In most RPG/adventure-based computer games, different types of bots act as adversaries to players. For example, in the recently launched Hellgate [1], players need to defend against and fight computer-generated demonic hordes. In such games, each generated bot is typically incorporated with suitable algorithms that enable it to locate and move towards a player. Each bot also has a “detection range or area” within which, it can detect a player. Unlike existing algorithms for static targets [2, 3], algorithmic designs for moving target search (MTS) algorithms are inherently more involved. The computational and memory requirements are significant. In some computer games, search algorithms can take up as much as 70% of CPU time [4–6]. This is due to the large number of objects (e.g., player, NPC, building, and walls) that need to be taken into consideration in the game environment [7]. The computational and memory requirements are also high when multiple bots communicate to find strategic paths as shown in our earlier work on Team AI [8]. Graphics also consume a significant proportion of computational resources leaving a limited amount for game AI [4]. Many contemporary graphics-intensive computer games are real-time, however, which means that bot responses to a player must be made as soon as possible. Such a scenario poses conflicting demands on the design of MTS algorithms.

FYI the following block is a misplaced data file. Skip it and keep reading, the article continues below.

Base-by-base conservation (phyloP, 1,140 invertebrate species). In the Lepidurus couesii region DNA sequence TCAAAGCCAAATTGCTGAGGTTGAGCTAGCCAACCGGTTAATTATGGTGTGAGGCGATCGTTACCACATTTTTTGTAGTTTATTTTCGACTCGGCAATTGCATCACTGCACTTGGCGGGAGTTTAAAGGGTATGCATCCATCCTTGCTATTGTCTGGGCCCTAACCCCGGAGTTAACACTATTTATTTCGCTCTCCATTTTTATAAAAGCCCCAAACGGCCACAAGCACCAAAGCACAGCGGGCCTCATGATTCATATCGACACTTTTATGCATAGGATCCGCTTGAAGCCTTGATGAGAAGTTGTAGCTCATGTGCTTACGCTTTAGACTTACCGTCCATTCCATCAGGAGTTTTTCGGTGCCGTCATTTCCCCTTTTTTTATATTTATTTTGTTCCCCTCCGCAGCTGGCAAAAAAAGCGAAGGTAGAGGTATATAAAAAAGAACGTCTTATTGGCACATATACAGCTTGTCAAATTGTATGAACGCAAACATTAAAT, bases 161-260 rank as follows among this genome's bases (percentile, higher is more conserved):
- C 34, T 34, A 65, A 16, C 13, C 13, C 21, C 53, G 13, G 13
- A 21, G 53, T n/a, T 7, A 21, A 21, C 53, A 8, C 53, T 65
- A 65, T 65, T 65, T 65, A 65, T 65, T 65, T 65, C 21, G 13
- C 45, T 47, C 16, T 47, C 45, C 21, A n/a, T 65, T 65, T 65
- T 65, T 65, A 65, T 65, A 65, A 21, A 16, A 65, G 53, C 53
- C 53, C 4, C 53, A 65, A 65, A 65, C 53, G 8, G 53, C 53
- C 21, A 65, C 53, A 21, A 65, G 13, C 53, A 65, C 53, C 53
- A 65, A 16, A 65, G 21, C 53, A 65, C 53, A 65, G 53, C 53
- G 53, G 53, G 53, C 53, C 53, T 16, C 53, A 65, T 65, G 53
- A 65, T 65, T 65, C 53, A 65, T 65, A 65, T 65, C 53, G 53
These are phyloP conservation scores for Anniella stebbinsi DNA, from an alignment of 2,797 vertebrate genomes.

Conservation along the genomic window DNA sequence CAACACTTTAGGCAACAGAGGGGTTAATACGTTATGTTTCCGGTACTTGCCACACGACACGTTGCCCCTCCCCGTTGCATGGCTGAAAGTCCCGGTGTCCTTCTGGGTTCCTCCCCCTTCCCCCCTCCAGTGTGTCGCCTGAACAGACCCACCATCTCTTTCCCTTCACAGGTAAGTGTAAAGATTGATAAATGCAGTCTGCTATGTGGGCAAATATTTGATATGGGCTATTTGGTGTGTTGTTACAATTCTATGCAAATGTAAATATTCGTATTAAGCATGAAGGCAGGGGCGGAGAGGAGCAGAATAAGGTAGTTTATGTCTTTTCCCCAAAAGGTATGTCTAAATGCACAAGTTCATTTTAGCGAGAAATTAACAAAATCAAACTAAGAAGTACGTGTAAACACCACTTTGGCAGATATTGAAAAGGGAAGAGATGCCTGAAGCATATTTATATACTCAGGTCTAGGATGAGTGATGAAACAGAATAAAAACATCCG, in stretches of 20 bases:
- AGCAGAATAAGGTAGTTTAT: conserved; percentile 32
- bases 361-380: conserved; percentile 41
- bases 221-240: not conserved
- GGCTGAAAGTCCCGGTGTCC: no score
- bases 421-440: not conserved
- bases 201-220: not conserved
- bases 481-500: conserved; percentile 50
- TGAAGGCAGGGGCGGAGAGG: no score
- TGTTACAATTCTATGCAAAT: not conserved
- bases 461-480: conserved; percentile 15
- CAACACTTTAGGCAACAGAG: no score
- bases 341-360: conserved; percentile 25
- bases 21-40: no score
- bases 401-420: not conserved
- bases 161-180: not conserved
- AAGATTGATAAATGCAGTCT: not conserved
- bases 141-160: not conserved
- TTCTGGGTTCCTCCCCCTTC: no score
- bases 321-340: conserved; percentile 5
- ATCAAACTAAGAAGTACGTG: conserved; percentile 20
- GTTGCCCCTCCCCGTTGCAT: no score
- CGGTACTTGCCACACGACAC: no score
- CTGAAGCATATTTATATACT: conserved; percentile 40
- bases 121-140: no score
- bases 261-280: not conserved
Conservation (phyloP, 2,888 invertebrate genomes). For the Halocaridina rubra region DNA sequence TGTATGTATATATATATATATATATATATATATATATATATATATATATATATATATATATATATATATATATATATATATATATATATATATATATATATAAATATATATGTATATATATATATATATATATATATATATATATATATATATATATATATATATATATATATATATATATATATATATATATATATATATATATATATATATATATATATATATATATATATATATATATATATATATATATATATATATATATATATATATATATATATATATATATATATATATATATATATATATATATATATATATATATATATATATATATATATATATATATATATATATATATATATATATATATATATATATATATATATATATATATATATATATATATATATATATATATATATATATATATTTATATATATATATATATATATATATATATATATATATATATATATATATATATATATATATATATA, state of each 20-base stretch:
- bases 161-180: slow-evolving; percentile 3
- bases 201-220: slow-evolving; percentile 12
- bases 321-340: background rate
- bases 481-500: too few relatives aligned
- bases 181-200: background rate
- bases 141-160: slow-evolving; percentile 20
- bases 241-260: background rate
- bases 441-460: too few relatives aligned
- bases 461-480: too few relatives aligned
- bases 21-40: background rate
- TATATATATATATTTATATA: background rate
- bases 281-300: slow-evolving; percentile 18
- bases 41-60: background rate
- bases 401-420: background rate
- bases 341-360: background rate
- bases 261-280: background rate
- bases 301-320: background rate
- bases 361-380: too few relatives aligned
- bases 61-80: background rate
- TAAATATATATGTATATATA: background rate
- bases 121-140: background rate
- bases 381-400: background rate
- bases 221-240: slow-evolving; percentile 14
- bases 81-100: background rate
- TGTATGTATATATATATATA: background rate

This paper presents
a study of the performance and behaviour of existing moving target search (MTS)
algorithms in a maze search-and-capture scenario. As part of the study, we
include a novel MTS algorithm called *abstraction
MTS* and evaluate its performance and behaviour against the existing
algorithms. Section 2 of this paper reviews three existing widely used MTS
algorithms. Section 3 states the definitions and notations on which subsequent
sections are based. The design of the abstraction MTS algorithm is detailed in
Section 4. Section 5 describes the performance and behavioural analyses. The
paper concludes with Section 6 followed by the Acknowledgments and References.

#### 2. Survey